Yankee Doodle Dandy

1942

Action / Biography / Drama / Musical

24
Rotten Tomatoes Critics - Certified Fresh 91%
Rotten Tomatoes Audience - Upright 83%
IMDb Rating 7.8 10 12247

Synopsis


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October 19, 2014 at 10:05 AM

Director

Cast

James Cagney as George M. Cohan
William Hopper as Reporter
Rosemary DeCamp as Nellie Cohan
Walter Huston as Jerry Cohan
720p.BLU
873.46 MB
1280*720
English
NR
23.976 fps
2hr 6 min
P/S 1 / 9

Movie Reviews

Reviewed by Matt Greene 7 / 10

No...Thank YOU, Mr. Cagney

An undeniable standout in the show-biz-centric musicals of the era. Where most are disposable song-and-dance-and-not-much-else tales, this takes a deeper look at the changing of trends and the difficulty of relevance. Clearly influenced by the experimentation of Citizen Kane, it boasts cool cinematography and solid editing. Cagney (when not being asked to sing) is great, playing the flawed but lovable song-and-dance man. Even if it isn't as transcendent as its reputation holds, it's still a noble good time.

Reviewed by Richie-67-485852 10 / 10

Its a Dandy

Good entertainment and story-telling from the 1940's where James Cagney ruled films successfully by giving the viewers all he had. He proves this and more in this little gem. Be prepared to have your patriotic genes awakened and stirred and I dare you to not shed a tear or two during the singing of She's a Grand Ole Flag. That song holds up today and will continue too. Good supporting cast and this was the type of film back then where you truly got your monies worth and spent a nice two hours with your date or a group of friends. Heck, even alone it is good value. Grab a bite before and after and life was and is good. I enjoy eating with movie watching. This is a sandwich movie and a tasty drink with a snack of choice to follow. This movie makes a very good point in a scene where Cohan goes to enlist after Pearl Harbor and is declined because of age. However, his efforts where he did shine (song and dance) was worth more than all the fighting he could have ever done. I cannot imagine how it feels to make such a major contribution to life and your fellow man as he did. Congress could and they awarded him a medal to prove it. This supports the premise that whatever gifts or talents you have, use them, give them and share them for life is brief and over before one even has time to assess it. Rally around this movie and enjoy James Cagney as we celebrate the American way of life. How fortunate we are to have America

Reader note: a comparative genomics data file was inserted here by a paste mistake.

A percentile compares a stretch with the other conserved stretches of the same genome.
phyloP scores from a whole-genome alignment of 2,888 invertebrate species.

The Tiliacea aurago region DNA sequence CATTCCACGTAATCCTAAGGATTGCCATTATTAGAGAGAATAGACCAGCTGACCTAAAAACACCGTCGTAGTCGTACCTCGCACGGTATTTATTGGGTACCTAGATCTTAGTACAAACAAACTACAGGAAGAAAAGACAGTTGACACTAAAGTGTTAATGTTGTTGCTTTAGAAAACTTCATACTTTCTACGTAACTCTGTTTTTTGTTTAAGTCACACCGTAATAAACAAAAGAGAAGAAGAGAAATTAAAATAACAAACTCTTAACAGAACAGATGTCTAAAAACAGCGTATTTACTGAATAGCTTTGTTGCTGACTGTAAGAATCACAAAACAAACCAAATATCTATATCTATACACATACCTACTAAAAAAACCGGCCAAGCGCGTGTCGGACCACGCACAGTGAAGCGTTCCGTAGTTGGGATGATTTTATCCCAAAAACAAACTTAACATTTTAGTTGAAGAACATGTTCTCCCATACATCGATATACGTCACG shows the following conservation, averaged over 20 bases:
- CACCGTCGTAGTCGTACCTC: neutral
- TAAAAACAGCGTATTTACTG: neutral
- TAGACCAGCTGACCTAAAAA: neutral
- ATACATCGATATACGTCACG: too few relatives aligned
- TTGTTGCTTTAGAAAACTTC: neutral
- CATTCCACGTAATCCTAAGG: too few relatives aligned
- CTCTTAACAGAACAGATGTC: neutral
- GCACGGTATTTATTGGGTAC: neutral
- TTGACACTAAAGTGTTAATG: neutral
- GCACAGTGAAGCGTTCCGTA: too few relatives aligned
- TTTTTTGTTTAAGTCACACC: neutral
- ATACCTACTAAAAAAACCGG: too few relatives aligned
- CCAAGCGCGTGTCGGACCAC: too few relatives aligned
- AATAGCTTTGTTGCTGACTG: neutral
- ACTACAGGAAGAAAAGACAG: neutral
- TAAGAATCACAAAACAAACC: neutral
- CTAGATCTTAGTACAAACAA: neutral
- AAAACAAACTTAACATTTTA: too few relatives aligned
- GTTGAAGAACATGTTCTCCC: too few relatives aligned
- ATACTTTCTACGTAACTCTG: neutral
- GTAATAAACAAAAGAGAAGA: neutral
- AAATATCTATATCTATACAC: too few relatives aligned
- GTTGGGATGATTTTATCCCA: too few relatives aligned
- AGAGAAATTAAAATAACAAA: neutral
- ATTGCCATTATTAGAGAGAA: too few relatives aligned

Reviewed by JohnHowardReid 9 / 10

A few small flaws, but otherwise superb entertainment!

Copyright 2 January 1943 by Warner Bros. Pictures, Inc. New York opening at the Hollywood Theater: 29 May 1942. U.S. release: May 1942. U.K. release: 19 September 1942. Australian release: 30 September 1943. Sydney release: 24 September 1943 (Tatler Theater). Australian length: 11,563 feet (128½ minutes). U.S. length: 126 minutes.

SYNOPSIS: George M. Cohan — from birth to Broadway to "President".

NOTES: Initial domestic gross: $4,800,000. In addition to his Academy Award, James Cagney also won the New York Film Critics award for Best Actor (he walked away with the award, receiving 13 votes to 2 on the very first ballot!). Curtiz was nominated for Best Director but dropped out after the second ballet. (The award was eventually won by John Farrow for "Wake Island").